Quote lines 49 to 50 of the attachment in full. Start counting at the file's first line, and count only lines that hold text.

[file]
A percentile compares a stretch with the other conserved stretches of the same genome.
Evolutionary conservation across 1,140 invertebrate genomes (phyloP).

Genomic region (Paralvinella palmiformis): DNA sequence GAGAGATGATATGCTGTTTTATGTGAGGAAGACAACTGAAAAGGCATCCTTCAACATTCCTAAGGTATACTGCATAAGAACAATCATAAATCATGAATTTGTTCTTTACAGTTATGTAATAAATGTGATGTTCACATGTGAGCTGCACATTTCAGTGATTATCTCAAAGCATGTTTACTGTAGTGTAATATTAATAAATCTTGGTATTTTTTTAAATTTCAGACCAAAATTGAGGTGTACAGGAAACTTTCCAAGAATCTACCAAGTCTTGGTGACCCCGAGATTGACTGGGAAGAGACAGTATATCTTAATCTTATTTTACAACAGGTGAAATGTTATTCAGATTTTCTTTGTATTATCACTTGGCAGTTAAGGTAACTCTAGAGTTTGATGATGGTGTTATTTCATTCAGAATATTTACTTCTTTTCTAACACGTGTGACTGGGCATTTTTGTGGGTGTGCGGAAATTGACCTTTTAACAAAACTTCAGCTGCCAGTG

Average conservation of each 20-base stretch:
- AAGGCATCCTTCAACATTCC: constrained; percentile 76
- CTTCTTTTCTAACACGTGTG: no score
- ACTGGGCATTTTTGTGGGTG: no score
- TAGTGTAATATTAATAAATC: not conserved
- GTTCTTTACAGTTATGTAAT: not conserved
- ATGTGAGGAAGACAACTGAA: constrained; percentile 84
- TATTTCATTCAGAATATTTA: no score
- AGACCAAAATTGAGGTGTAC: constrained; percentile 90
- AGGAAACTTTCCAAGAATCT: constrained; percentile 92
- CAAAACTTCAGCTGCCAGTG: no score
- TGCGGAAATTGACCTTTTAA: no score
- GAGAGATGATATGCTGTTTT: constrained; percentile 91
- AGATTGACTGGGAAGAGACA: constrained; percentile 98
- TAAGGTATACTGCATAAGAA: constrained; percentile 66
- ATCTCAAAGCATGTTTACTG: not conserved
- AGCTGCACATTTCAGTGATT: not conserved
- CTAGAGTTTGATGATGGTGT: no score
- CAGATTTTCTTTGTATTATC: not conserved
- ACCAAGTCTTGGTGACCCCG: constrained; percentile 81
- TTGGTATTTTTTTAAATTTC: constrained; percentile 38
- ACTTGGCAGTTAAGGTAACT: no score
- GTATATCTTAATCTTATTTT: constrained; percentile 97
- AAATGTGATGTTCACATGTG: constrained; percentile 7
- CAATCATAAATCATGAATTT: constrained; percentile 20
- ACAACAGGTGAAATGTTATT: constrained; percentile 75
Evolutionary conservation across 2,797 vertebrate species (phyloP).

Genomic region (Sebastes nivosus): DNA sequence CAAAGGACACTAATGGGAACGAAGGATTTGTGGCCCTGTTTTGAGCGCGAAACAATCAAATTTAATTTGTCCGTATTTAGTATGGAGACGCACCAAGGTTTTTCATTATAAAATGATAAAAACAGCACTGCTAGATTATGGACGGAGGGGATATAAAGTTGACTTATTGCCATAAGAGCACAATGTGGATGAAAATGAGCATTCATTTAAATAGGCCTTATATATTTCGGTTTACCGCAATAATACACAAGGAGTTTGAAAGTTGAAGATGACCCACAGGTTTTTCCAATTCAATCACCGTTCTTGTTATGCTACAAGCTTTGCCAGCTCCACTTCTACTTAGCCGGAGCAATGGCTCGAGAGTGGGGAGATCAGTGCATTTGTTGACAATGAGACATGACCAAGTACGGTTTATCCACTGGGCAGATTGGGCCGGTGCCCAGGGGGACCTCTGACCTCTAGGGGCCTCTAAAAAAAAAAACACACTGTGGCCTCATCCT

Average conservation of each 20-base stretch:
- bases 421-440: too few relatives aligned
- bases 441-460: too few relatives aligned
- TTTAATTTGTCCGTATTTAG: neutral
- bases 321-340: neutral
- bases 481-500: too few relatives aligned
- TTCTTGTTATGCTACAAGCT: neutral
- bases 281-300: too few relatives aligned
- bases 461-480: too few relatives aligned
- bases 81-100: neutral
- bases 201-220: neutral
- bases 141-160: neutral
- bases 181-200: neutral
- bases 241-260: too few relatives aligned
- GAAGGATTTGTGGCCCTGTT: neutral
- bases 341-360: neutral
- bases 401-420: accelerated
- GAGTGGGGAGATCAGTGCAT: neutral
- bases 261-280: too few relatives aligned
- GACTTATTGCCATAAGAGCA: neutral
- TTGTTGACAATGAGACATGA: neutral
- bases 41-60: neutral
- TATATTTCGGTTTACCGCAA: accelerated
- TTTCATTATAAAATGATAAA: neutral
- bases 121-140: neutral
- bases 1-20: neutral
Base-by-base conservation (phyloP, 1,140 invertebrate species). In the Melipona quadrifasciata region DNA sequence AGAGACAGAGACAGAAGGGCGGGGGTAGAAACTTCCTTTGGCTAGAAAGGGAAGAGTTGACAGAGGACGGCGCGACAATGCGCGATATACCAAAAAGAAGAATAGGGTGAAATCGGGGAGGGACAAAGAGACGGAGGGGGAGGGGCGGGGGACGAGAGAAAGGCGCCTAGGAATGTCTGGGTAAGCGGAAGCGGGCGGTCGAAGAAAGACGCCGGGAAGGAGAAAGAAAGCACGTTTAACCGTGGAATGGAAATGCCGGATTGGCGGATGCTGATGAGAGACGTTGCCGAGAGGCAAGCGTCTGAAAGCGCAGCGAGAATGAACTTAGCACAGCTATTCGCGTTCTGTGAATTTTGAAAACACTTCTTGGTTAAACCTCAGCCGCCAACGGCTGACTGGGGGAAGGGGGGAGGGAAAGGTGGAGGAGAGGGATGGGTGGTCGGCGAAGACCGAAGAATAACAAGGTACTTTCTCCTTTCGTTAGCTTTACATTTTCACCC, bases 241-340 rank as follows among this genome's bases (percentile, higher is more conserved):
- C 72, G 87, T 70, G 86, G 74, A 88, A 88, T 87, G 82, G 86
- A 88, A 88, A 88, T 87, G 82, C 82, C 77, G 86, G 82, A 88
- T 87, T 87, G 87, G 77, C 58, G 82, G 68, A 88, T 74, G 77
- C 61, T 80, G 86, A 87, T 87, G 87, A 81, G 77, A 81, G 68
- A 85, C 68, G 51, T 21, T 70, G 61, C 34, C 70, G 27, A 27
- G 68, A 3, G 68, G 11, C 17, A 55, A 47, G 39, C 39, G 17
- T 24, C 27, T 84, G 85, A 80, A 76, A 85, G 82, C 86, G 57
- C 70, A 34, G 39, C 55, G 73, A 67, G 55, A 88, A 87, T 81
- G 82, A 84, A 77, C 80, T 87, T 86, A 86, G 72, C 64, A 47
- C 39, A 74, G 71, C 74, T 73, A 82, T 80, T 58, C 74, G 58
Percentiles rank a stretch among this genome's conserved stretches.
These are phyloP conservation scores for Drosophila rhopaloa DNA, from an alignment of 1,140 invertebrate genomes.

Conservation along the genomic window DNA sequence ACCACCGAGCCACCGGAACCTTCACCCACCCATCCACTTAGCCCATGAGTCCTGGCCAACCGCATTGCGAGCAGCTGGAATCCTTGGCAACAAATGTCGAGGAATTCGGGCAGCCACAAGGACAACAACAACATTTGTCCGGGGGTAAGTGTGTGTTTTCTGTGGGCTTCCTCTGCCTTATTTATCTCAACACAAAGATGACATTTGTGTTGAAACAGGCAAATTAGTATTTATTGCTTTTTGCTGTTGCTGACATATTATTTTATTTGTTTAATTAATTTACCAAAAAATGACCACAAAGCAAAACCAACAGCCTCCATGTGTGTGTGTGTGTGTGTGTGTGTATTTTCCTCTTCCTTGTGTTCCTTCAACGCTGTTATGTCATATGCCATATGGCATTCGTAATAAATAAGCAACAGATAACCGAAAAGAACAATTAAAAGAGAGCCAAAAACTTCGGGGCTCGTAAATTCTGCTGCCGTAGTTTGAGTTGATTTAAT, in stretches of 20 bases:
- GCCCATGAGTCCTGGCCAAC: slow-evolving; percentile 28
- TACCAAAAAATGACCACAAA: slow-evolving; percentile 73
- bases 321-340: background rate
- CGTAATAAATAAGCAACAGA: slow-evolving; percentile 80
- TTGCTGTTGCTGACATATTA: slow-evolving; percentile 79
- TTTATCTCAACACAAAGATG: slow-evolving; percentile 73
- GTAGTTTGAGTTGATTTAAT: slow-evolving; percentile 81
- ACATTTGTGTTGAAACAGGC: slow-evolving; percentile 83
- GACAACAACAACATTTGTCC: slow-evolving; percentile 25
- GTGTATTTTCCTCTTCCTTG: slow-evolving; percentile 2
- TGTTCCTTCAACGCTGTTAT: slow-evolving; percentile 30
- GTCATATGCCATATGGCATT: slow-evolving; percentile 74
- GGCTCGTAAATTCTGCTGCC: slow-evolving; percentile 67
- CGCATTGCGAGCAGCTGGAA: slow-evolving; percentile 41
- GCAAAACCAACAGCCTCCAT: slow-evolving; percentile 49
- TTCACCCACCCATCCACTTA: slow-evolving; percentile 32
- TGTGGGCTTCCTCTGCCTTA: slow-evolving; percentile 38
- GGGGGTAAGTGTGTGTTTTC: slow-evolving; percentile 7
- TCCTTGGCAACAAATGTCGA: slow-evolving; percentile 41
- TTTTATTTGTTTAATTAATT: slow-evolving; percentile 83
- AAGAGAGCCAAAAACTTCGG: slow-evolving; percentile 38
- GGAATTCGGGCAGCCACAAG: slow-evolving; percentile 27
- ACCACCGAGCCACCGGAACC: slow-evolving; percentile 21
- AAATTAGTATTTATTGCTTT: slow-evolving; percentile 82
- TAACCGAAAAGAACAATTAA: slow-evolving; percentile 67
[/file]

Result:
- GAGTGGGGAGATCAGTGCAT: neutral
- bases 261-280: too few relatives aligned